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Two Brothers Software, Providing Ergonomic Software including utilities and games, and web optimization since 2003
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welcome to the Two Brothers Software Contact Page. From this page you can ask us questions about our products.



We are no longer taking support questions for our legacy products. If you have a question, please contact us through your installed software.

Please be aware that using this form to submit spam to Two Brothers Software is prohibited and illegal in many areas. You IP address and submitting host is recorded for the purpose of tracking legitimate questions only We reserve the right to report abusers of this form to their IP. For more information about our spam policy see the about page.

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Slashdot
Slashdot
News for nerds, stuff that matters

LG's New Fingerprint Sensor Doesn't Need A Button
by BeauHD
2 May 2016 at 8:44pm
An anonymous reader quotes a report from Mashable: LG Innotek has developed a fingerprint sensor that's placed under a glass surface instead of in a physical button, the company announced Sunday. The new sensor could lead to smartphones that you can unlock by placing your finger on the phone screen. The LG-owned electronics parts manufacturer achieved this by cutting out a 0.01-inch thick slot in the lower part of a smartphone's cover glass, and then inserting a very thin fingerprint sensor into it. In other words, the sensor is still under the cover glass, but the slot moves the sensor close enough to the surface to read a fingerprint. That way, the sensor is protected from water and scratches, and can be installed anywhere under the phone's glass surface.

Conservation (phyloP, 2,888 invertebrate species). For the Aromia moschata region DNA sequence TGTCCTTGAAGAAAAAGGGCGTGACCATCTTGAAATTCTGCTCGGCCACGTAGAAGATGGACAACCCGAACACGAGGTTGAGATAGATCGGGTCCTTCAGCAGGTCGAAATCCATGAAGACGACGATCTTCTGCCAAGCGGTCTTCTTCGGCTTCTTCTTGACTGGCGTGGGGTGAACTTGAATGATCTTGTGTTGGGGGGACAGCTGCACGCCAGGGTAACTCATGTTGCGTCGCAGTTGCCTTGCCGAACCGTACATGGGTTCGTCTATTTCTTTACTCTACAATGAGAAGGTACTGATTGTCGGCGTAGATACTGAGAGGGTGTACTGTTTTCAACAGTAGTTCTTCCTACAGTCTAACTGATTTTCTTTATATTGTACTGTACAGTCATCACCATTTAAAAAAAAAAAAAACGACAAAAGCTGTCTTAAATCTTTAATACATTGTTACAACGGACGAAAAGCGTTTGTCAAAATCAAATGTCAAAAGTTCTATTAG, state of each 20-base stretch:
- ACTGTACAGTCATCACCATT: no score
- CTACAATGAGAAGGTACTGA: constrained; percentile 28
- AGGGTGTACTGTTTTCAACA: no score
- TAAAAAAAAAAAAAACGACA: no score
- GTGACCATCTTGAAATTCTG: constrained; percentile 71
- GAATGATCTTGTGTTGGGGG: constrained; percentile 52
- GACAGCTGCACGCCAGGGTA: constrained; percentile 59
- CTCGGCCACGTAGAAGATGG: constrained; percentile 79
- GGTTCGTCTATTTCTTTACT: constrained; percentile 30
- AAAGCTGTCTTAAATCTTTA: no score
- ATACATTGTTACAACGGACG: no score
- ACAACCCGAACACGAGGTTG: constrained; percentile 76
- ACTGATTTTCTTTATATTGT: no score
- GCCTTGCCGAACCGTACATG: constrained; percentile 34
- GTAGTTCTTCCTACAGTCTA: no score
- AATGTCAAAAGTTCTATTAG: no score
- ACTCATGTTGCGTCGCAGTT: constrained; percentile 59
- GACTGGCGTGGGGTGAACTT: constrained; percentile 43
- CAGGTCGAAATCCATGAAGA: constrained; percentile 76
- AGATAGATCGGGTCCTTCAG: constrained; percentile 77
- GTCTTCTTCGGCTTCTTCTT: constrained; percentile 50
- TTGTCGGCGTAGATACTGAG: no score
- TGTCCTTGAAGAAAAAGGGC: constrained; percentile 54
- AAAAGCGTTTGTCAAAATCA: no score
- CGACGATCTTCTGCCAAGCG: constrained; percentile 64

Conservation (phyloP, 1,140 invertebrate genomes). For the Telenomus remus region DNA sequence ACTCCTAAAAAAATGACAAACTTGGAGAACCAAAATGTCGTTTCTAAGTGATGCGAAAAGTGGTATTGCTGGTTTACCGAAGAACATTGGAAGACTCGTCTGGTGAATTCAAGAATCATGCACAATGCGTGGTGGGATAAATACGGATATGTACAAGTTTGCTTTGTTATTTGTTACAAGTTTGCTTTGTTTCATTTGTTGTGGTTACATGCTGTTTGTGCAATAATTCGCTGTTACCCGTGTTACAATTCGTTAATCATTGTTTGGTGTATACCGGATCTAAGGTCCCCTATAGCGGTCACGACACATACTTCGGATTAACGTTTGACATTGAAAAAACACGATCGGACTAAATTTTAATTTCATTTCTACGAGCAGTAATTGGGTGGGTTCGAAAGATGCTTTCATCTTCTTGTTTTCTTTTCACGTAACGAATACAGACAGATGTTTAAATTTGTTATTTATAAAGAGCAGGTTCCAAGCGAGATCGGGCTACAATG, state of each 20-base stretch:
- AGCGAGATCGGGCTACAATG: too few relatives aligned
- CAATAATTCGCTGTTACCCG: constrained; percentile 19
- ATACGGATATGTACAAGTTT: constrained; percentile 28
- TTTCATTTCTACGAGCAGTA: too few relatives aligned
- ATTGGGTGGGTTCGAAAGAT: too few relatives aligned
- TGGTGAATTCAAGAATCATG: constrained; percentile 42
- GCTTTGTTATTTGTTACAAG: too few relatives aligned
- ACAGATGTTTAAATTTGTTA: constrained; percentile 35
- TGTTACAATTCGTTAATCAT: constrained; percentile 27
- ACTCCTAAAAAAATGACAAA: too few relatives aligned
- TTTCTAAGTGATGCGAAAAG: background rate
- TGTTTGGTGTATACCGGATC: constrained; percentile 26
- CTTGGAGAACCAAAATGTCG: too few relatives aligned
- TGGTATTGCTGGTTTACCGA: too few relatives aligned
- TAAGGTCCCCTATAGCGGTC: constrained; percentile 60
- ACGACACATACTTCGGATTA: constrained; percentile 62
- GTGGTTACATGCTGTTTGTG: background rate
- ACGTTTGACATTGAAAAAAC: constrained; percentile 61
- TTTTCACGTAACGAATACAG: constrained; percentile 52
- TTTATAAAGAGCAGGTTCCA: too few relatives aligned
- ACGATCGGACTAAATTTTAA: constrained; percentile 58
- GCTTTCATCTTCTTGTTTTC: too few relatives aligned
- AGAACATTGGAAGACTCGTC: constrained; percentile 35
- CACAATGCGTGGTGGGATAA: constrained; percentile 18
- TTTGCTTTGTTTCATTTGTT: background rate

Read more of this story at Slashdot.


China Probes Baidu Over False Medical Ads After Student Dies
by BeauHD
2 May 2016 at 8:01pm
hackingbear writes: China's Internet regulator said on Monday it will send a team to investigate Baidu Inc over the death of a university student who used the Chinese search engine to look for treatment for his rare cancer, and to find an experimental treatment offered by the Second Hospital of Beijing Armed Police Corps, which eventually proved ineffective. Before dying, Wei accused Baidu online of promoting false medical information, as well as the hospital for misleading advertising in claiming a high success rate for the treatment, state radio said. The post attracted a large public outcry. Baidu says around one quarter of its revenues come from medical and health-care advertisers.

Read more of this story at Slashdot.



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